It was the geology side of it and the remoteness that got to me

— Rob Gibson

Roseworthy

Dirt men, dirt women and plonkies

A nickname that has stuck since his early days at Australia’s original wine finishing school, Roseworthy College, ‘The Dirtman’ is indeed, Rob Gibson.

Used to characterise the different wine specialist pathways at Roseworthy, viticulture (grape growing) students were affectionally known as ‘Dirt men’ and ‘Dirt women’. Conversely, oenologists (wine making) students were known as ‘Plonkies’.

Geology

A love affair with the earth

However, the connection to dirt runs deeper with Rob, who along with formalised training in both viticulture and wine making, also is a geologist. He is known, at vintage (harvest), to walk individual sections of vineyards, identifying and analysing “sectors” influenced by geological variation. Decisions of what is eventually picked is made down to the individual vine and bunch level.

This love affair with the earth, its composition and how it can influence flavour, flows through to Gibson’s winemaking philosophy. Rob, with son Adam in the cellar, follow a simple mantra; “Barossa wines crafted from the earth and guided by our hands. Drinkability over all, through flavour, curiosity and generosity.”

Shakahari & Zen Colony

The search for simplicity

From a lineage of Scottish Presbyterian ministers and raised watching his father’s work ethic as a Bass Strait fisherman, Rob’s character has been uniquely forged. He continues to live a life centred on balance, minimalism and a waste-not-want-not approach. Simple reflections of this are seen in a preference to fix and repair, versus throw away and replace.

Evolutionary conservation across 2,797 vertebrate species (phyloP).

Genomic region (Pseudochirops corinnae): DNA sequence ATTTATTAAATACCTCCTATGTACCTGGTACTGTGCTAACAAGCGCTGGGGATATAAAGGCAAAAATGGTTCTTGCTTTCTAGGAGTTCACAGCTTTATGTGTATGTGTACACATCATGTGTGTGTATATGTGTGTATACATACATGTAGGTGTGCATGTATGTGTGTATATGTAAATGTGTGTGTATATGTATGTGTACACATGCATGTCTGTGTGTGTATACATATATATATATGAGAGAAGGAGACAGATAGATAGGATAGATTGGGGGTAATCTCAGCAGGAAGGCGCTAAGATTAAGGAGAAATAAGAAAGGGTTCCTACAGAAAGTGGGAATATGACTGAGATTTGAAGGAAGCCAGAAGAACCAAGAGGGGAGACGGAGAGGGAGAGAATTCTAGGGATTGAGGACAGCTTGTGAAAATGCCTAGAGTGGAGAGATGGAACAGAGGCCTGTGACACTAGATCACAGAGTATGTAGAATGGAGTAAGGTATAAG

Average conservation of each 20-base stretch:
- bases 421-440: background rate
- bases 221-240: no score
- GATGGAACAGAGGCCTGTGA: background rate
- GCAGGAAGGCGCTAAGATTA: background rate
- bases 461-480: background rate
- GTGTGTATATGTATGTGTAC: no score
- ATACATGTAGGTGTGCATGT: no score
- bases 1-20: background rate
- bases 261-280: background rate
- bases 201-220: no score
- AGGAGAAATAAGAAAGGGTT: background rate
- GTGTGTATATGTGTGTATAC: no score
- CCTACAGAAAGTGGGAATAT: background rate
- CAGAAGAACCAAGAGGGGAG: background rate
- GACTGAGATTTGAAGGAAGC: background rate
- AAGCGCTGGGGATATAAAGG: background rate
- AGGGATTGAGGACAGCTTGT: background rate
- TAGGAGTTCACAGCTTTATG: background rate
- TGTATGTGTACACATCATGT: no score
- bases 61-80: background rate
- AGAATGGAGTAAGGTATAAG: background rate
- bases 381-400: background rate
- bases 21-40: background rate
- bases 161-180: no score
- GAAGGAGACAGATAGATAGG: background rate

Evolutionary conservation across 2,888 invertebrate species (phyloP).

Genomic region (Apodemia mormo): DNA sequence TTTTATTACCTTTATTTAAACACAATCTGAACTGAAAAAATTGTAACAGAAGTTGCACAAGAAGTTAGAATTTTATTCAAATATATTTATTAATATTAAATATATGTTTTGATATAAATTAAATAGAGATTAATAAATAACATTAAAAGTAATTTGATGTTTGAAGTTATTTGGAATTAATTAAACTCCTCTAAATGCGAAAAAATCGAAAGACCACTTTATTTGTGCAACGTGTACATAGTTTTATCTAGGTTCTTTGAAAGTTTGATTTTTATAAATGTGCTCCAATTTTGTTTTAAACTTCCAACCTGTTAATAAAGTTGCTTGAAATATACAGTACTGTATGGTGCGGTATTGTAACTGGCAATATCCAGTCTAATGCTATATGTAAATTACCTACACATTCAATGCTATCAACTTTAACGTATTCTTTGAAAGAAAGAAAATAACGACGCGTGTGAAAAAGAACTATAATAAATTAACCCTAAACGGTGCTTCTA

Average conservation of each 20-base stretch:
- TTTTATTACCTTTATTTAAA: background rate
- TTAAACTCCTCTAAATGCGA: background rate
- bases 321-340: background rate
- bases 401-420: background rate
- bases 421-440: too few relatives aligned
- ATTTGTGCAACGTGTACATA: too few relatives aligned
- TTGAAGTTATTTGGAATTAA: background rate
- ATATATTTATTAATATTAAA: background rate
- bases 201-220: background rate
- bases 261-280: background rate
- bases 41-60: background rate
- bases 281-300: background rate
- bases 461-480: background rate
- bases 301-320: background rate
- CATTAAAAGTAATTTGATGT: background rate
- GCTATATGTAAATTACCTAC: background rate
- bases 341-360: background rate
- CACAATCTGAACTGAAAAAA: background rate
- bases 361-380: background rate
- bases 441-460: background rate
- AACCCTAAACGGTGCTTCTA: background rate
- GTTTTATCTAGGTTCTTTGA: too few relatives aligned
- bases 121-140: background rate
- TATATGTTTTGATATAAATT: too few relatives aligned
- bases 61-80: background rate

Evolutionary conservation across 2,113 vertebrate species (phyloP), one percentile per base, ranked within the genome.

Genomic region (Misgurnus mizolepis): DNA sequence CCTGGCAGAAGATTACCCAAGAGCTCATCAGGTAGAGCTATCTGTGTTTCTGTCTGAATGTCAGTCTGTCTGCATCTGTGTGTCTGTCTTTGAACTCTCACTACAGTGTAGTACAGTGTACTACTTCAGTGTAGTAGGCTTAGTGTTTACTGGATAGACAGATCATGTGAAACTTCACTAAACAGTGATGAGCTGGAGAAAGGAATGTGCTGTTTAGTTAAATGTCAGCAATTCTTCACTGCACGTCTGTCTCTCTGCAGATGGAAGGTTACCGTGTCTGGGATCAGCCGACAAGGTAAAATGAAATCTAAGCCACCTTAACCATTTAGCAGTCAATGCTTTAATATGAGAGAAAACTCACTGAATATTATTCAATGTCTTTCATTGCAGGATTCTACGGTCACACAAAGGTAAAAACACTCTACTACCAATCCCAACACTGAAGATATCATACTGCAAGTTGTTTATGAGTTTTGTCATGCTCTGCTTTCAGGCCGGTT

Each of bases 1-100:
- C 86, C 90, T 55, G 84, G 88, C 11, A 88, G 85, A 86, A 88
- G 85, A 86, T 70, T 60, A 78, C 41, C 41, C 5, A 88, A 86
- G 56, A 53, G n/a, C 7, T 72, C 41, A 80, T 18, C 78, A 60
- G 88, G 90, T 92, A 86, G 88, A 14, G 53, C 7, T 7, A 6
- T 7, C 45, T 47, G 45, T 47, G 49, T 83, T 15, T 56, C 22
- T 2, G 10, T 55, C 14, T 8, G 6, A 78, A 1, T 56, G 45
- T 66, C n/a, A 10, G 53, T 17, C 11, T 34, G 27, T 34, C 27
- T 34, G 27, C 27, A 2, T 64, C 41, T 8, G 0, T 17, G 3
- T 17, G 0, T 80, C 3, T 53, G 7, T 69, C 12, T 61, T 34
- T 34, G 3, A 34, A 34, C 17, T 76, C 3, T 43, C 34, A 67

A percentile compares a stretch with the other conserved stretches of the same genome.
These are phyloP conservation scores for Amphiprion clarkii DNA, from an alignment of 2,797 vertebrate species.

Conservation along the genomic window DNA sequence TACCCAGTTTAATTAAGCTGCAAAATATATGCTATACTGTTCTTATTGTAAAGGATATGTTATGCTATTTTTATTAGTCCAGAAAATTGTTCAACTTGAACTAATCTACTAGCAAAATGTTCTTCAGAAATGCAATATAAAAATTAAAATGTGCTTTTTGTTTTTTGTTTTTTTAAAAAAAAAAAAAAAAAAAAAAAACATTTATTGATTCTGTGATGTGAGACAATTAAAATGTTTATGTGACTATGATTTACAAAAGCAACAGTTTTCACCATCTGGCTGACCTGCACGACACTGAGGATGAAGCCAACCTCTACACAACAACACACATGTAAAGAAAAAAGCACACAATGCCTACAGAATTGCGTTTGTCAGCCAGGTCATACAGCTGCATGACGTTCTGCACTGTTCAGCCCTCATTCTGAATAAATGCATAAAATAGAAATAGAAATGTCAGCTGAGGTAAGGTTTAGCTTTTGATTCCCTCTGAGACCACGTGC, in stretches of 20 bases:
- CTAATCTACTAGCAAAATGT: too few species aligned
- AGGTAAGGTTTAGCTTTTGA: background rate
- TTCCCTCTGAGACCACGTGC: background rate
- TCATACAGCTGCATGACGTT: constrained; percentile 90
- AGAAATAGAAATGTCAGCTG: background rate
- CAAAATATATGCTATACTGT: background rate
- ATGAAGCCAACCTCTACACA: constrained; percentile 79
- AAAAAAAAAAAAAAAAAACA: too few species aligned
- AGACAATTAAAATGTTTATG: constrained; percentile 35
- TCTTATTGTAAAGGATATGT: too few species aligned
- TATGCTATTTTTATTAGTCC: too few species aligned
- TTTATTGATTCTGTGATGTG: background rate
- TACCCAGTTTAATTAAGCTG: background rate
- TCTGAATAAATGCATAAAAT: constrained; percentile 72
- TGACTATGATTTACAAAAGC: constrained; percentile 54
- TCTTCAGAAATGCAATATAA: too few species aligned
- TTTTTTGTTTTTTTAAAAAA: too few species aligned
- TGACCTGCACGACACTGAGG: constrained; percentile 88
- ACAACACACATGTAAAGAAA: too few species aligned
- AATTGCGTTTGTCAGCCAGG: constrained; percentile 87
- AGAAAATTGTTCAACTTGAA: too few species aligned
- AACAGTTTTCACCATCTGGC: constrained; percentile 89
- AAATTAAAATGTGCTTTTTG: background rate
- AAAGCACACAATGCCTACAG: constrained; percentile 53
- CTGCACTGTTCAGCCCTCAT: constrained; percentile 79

Before viticultural, winemaking and geology persuits, his formative years included opening one of Melbourne’s earliest wholefood restaurants – Shakahari – in the 1970s. Later, he joined a Hippie Commune known as Zen Colony, based on 200 acres of rainforest in the Atherton Table Lands.

“I was looking for simplicity, life was too complicated. What the commune taught me was that you really don't have to chase the material side of life. You can be free, so long as you're creative and live happily with nothing". “Our commune was actually anti-drug. We followed a macrobiotic diet that was all about the balance of yin and yang”.

Rob’s first venture in wine came through a working holiday in New Zealand. “We had a van and travelled around. Penfolds was opposite the bible college, it was the first place I went to for work. The seasonal excitement was the first thing, people coming in from all around the world, working hard producing the wine in the season. It was that vintage excitement I think. We were on holiday having fun, it was a fun experience. Just the one vintage, 1974".

A peg in the ground.

You can be free, as long as you’re creative and can live happily with nothing

You can be free, as long as you’re creative and can live happily with nothing

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